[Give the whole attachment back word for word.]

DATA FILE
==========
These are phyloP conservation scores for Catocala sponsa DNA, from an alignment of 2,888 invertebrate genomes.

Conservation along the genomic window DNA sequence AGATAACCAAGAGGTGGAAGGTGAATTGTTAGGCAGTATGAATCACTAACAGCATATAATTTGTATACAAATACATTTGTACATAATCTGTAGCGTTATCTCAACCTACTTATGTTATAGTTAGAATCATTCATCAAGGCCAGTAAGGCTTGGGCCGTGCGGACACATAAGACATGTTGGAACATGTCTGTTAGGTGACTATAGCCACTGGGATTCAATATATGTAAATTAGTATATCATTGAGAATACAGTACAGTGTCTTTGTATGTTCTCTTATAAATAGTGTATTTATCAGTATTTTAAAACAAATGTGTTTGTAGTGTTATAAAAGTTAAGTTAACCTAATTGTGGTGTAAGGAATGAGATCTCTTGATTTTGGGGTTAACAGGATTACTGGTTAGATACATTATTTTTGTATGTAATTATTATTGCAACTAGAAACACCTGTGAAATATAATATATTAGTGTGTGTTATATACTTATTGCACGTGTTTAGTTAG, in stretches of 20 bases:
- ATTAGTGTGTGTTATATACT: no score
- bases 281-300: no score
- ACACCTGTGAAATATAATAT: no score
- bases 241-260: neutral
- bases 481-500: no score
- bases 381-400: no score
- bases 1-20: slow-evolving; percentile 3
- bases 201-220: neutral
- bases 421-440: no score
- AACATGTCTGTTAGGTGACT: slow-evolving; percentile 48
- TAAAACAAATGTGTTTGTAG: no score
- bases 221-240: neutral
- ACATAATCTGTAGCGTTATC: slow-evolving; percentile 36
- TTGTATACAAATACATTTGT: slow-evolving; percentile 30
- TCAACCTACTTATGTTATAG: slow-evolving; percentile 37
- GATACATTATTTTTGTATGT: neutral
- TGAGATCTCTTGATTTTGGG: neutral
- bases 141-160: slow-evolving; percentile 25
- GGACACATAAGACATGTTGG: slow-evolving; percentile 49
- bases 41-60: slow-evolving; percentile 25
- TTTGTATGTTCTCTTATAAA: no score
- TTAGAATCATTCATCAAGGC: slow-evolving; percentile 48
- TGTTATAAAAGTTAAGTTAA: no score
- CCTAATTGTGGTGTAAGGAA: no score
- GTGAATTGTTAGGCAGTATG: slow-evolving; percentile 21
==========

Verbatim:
These are phyloP conservation scores for Catocala sponsa DNA, from an alignment of 2,888 invertebrate genomes.

Conservation along the genomic window DNA sequence AGATAACCAAGAGGTGGAAGGTGAATTGTTAGGCAGTATGAATCACTAACAGCATATAATTTGTATACAAATACATTTGTACATAATCTGTAGCGTTATCTCAACCTACTTATGTTATAGTTAGAATCATTCATCAAGGCCAGTAAGGCTTGGGCCGTGCGGACACATAAGACATGTTGGAACATGTCTGTTAGGTGACTATAGCCACTGGGATTCAATATATGTAAATTAGTATATCATTGAGAATACAGTACAGTGTCTTTGTATGTTCTCTTATAAATAGTGTATTTATCAGTATTTTAAAACAAATGTGTTTGTAGTGTTATAAAAGTTAAGTTAACCTAATTGTGGTGTAAGGAATGAGATCTCTTGATTTTGGGGTTAACAGGATTACTGGTTAGATACATTATTTTTGTATGTAATTATTATTGCAACTAGAAACACCTGTGAAATATAATATATTAGTGTGTGTTATATACTTATTGCACGTGTTTAGTTAG, in stretches of 20 bases:
- ATTAGTGTGTGTTATATACT: no score
- bases 281-300: no score
- ACACCTGTGAAATATAATAT: no score
- bases 241-260: neutral
- bases 481-500: no score
- bases 381-400: no score
- bases 1-20: slow-evolving; percentile 3
- bases 201-220: neutral
- bases 421-440: no score
- AACATGTCTGTTAGGTGACT: slow-evolving; percentile 48
- TAAAACAAATGTGTTTGTAG: no score
- bases 221-240: neutral
- ACATAATCTGTAGCGTTATC: slow-evolving; percentile 36
- TTGTATACAAATACATTTGT: slow-evolving; percentile 30
- TCAACCTACTTATGTTATAG: slow-evolving; percentile 37
- GATACATTATTTTTGTATGT: neutral
- TGAGATCTCTTGATTTTGGG: neutral
- bases 141-160: slow-evolving; percentile 25
- GGACACATAAGACATGTTGG: slow-evolving; percentile 49
- bases 41-60: slow-evolving; percentile 25
- TTTGTATGTTCTCTTATAAA: no score
- TTAGAATCATTCATCAAGGC: slow-evolving; percentile 48
- TGTTATAAAAGTTAAGTTAA: no score
- CCTAATTGTGGTGTAAGGAA: no score
- GTGAATTGTTAGGCAGTATG: slow-evolving; percentile 21